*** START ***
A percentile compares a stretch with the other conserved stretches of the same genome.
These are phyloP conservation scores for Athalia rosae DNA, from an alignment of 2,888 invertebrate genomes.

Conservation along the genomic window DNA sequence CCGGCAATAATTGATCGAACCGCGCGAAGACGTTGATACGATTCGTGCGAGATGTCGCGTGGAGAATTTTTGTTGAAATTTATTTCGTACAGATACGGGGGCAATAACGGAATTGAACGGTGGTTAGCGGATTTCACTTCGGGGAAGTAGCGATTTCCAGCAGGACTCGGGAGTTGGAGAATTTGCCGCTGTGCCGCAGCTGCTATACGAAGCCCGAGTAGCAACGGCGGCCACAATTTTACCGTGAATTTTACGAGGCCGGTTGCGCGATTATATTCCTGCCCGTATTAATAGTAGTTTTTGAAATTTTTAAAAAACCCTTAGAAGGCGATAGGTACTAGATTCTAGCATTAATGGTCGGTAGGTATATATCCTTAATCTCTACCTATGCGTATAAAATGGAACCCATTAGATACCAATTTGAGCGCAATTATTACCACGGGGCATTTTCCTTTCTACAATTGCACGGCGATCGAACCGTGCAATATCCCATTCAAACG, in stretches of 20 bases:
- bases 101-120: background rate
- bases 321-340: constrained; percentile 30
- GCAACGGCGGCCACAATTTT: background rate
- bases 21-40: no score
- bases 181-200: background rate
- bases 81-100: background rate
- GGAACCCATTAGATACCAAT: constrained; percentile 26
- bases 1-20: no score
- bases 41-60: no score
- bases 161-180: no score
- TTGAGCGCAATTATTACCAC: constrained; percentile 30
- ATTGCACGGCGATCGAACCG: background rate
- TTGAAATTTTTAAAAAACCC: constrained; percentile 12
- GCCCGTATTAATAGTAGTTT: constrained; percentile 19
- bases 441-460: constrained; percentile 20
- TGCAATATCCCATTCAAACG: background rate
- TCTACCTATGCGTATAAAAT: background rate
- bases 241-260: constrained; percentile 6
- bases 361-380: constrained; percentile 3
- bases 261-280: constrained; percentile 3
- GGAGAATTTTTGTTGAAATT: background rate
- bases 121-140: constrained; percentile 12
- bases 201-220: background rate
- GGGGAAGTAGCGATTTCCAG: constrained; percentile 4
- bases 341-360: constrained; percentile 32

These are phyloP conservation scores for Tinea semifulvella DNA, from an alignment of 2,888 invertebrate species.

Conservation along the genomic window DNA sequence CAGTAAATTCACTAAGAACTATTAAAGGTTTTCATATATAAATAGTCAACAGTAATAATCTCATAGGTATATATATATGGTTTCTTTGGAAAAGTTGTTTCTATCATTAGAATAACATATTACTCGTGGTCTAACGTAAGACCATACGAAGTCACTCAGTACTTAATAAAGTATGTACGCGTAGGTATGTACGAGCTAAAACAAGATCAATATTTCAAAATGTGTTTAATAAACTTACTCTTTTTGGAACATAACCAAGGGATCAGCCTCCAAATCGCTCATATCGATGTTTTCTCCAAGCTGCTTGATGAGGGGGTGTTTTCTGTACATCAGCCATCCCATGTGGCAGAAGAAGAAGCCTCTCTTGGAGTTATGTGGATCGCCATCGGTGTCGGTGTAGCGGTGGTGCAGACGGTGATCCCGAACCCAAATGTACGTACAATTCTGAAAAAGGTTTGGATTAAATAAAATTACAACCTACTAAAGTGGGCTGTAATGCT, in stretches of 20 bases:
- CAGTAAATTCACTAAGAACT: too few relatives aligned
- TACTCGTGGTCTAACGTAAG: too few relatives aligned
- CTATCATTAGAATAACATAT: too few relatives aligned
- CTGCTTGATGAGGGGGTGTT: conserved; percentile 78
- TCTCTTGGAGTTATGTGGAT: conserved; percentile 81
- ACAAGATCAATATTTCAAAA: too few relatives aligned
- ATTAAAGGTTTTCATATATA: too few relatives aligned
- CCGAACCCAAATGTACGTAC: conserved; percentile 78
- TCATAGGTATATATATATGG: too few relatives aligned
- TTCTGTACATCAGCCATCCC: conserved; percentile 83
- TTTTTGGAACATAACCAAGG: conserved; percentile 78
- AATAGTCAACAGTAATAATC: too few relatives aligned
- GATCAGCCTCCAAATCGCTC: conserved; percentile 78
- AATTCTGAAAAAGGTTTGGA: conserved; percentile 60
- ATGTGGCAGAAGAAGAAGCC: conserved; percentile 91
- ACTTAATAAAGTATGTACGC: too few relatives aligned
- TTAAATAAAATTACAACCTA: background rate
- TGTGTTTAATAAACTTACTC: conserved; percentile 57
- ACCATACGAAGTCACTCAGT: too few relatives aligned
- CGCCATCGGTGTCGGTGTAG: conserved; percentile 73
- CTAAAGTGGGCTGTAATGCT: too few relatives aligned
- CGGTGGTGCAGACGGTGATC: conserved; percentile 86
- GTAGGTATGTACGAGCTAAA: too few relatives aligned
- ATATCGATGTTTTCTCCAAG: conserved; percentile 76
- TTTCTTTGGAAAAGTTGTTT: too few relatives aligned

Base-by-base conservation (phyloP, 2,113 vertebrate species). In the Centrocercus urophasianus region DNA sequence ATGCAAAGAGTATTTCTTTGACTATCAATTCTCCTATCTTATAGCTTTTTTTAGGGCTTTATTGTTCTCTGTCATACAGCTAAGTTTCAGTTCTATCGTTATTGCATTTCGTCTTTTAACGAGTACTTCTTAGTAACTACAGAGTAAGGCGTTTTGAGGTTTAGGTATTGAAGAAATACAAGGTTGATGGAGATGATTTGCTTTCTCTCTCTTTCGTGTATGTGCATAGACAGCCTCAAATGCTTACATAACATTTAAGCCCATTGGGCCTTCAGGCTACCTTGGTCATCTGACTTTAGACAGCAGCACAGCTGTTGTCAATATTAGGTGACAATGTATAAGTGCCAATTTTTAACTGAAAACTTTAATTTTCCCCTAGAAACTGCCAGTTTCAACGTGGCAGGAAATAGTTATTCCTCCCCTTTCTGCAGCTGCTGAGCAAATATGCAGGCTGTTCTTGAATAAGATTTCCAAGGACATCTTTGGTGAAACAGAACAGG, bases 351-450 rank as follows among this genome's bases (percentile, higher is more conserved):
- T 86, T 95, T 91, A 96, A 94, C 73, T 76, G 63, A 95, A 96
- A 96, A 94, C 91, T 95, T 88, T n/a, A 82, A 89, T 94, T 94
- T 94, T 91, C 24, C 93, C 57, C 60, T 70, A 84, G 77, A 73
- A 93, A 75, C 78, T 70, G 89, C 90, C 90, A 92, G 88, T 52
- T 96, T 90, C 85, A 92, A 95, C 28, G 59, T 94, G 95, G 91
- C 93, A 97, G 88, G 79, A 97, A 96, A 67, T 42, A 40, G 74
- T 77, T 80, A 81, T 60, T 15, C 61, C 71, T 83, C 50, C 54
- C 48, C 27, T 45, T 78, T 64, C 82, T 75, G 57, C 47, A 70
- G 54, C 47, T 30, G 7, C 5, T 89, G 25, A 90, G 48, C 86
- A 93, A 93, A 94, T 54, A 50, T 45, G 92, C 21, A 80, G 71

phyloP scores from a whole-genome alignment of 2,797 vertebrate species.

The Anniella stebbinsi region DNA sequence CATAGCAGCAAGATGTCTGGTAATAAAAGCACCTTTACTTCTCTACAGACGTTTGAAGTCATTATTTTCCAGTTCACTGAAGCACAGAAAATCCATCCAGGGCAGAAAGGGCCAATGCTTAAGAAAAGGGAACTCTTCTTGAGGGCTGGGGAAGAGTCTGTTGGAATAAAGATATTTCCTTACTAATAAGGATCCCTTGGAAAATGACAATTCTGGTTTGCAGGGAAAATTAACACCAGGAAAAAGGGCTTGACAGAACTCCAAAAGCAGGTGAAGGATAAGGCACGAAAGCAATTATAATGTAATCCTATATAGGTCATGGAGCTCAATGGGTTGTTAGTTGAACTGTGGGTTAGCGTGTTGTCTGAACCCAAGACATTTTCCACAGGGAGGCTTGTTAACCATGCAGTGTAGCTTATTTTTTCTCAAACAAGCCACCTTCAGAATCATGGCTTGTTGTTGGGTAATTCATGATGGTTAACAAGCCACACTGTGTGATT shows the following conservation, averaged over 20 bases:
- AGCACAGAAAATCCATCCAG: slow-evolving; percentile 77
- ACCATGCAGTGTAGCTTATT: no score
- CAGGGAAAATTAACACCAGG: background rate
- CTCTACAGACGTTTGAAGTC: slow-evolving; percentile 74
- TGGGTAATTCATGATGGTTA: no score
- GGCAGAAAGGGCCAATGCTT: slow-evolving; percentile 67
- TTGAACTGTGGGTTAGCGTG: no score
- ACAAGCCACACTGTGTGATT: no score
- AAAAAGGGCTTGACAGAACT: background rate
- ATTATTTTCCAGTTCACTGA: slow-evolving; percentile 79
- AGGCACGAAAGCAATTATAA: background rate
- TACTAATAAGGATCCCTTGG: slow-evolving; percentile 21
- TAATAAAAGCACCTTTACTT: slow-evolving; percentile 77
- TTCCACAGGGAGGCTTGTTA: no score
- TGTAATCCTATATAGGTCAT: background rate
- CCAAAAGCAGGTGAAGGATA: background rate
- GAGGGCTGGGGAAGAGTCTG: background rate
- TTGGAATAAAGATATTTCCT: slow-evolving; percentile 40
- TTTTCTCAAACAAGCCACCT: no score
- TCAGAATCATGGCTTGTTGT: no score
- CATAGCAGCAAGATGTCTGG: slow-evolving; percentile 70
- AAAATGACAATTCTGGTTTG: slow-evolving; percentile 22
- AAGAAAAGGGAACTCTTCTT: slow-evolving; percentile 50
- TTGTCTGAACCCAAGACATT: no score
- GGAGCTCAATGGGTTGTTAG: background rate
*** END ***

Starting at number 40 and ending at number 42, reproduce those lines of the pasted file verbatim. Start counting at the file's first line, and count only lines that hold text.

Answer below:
- TTCTGTACATCAGCCATCCC: conserved; percentile 83
- TTTTTGGAACATAACCAAGG: conserved; percentile 78
- AATAGTCAACAGTAATAATC: too few relatives aligned